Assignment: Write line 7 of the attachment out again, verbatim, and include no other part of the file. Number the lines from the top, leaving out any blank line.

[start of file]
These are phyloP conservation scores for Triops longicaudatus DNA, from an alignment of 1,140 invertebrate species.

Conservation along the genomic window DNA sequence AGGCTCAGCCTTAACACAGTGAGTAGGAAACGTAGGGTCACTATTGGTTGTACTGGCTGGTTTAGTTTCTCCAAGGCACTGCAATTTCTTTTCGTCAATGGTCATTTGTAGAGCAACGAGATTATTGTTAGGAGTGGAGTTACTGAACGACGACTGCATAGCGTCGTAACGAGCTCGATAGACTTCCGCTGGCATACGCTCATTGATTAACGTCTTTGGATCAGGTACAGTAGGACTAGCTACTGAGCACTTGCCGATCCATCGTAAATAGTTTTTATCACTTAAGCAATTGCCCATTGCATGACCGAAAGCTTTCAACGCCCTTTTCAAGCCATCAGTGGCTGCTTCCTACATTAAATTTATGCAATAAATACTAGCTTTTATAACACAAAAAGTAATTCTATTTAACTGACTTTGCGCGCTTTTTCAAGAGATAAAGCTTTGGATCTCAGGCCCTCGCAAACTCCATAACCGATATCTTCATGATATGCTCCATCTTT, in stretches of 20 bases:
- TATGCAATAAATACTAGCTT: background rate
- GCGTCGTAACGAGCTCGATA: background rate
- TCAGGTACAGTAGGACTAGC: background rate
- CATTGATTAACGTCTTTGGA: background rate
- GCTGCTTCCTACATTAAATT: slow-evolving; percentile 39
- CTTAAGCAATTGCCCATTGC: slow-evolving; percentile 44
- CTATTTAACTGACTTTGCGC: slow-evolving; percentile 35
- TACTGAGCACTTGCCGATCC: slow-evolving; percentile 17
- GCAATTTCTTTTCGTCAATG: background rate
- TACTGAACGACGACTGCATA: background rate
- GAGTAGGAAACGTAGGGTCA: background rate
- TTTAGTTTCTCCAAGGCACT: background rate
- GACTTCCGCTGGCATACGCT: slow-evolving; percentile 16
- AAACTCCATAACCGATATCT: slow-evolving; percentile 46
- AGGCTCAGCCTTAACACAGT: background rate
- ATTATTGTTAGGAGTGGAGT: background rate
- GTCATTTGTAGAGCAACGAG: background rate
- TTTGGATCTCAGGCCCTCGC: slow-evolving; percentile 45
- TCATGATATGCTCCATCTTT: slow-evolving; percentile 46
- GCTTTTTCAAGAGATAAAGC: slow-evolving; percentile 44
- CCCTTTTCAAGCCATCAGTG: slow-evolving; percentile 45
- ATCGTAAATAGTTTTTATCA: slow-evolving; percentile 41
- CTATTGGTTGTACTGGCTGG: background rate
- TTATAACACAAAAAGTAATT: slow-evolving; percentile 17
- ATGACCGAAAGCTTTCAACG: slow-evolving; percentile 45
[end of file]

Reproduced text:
- GCTGCTTCCTACATTAAATT: slow-evolving; percentile 39